I had read Casey's piece, but quickly lost interest in it at the argument that the 'gold market is so
big' it cannot be manipulated
by the poor weak central banks and their surrounding commercial banks who are practically bankrupt.
If someone is a value sophisticate in a segment of the market,
but does not understand
and have concern for the power of the Federal Reserve and its associated banks being able to print money at will, then
it is probably
good advice to stick what
you do know, and leave
the economics for someone
else. The saying that control of the money supply
is a powerful tool has been around so long that it has become proverbial.
As for the size of the gold market, it is tiny
relative to the financial markets.
Consider the enormous
size of the international currency markets. Or the bond markets.
Do the central banks manipulate
them? Did Citi not get caught blatantly shoving Euro bond prices a few year ago? Of course they did. They
just don't get caught at
it unless they get clumsy.
Prices in a market are
set at the margin
or 'on the float' in the day
to day trade. All a large trader or group of traders has to do is manage that margin and the market will follow. If one looks at the amount of daily trading done on the LBMA in daily
volume relative to the amount of physical gold changing hands,
the answer is fairly glaring.
They may not be able to resist the primary trend, but given a deep enough
pockets and leverage, and
cooperation from like minded manipulators,
and they can make a good game of it for quite a long time.
As for the why the manipulation there
are many reasons. But as just one example, if I and a
group of associates could
push the bullion price around in the short term, I could make enough
money skinning speculators
in the ancillary markets,
derivatives like options
and in mining stocks for example,
to make it a very lucrative trade. This is Markets 201.
All that is required is that
the regulators turn a blind eye to the manipulation
in the markets. And if anyone
close to the markets still
doubts that they do that today, you will
excuse me if I don't take
them very seriously. The big trading desks have been using
the markets like their personal ATMs, and every time they get do get
caught in some slip up its a slap on the wrist and a nominal fine.
Has this fellow ever read anything
from Ted Butler or Harvey Organ?
Forget gold for a moment, what about silver? Is that market too big
Academics like Paul Krugman might not understand this, because this is not what they
do, and they tend to approach
the world through big picture models without the dark alleys and rough edges. But I would expect someone who considers
themselves a seasoned speculator and market savvy to know it.
The Wall Street demimonde does not care if the markets
are corrupt because if you get enough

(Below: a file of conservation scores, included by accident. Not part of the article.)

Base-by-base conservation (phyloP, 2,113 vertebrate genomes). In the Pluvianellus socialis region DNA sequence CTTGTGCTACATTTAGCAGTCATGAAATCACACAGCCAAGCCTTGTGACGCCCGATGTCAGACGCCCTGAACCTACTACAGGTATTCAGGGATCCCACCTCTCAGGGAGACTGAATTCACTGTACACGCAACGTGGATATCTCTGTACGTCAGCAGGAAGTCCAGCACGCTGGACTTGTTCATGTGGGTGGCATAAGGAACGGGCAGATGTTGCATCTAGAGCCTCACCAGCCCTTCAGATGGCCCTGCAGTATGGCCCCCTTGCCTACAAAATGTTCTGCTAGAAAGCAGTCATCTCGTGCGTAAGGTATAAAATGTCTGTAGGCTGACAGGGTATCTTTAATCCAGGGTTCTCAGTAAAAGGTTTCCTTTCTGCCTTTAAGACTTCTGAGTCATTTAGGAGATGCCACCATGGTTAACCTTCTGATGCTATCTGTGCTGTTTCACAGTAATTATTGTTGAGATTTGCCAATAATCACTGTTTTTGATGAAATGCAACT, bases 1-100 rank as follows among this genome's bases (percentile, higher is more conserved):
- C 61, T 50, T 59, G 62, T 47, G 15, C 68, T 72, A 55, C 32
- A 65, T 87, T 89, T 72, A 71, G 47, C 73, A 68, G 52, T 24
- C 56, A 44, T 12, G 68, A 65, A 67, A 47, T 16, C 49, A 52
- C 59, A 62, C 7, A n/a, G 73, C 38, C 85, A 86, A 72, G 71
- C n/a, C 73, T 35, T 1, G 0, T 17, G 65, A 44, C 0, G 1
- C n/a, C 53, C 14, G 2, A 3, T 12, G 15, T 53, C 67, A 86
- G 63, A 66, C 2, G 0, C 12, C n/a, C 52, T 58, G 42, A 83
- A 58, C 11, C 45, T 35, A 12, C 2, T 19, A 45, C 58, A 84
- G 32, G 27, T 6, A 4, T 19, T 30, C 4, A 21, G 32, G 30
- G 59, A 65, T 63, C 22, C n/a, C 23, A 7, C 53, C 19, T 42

information to see the 'bezzle
you can make money on the swings, or by serving
the interests of the trading
desks. But it can play hell with
investors peace of mind and is destructive of the
real economy because of malinvestment.
I don't like to dwell on the manipulation when investing as opposed to speculating. As I have repeatedly
said here, take your investment
positions based on logic
and the fundamentals and a long term
financial portfolio plan, and ignore the short term noise and wiggles. Thinking back I have always
made the most, if not all the profits on balance, when I took a solid position and then just rode it, sometimes for years. So if I were in the game of mining stocks I would not want to see people distracted from them IF they were in it for the long term and they were properly fit in a
Chris Powell makes a good show of answering these sorts of things, but I do not think that the effort here will be worthwhile.
Anyone who can trot out the canard that a 'market is
too big to be manipulated' does not engage my interest for very long. All will be revealed
in time whether we argue
about it or not.
But the real economy is
in dire need of serious
and meaningful financial reform, which includes cleaning up the markets and taking the pampered princes off the malinvestment
feedbag. And that is something that matters greatly.
"In an essay posted
Thursday, financial writer
Doug Casey of Casey Research asks
for evidence of gold market
manipulation and some explanation
of its purpose. Casey's essay is headlined "Precious Metals Market Manipulation?" and it's
The evidence and explanation
have long been posted in the
"Documentation" file at GATA's Internet site here.
Maybe the most comprehensive treatment of the subject is the latest version of your secretary/treasurer's "stump speech" here.
But we're always adding to the "Documentation" file, like the acknowledgment by the late Dutch central banker and Bank for International Settlements
President Jelle Zijlstra that Western central banks rig the gold market show here, so if he's at all curious
Casey might want to drop
by occasionally for updates."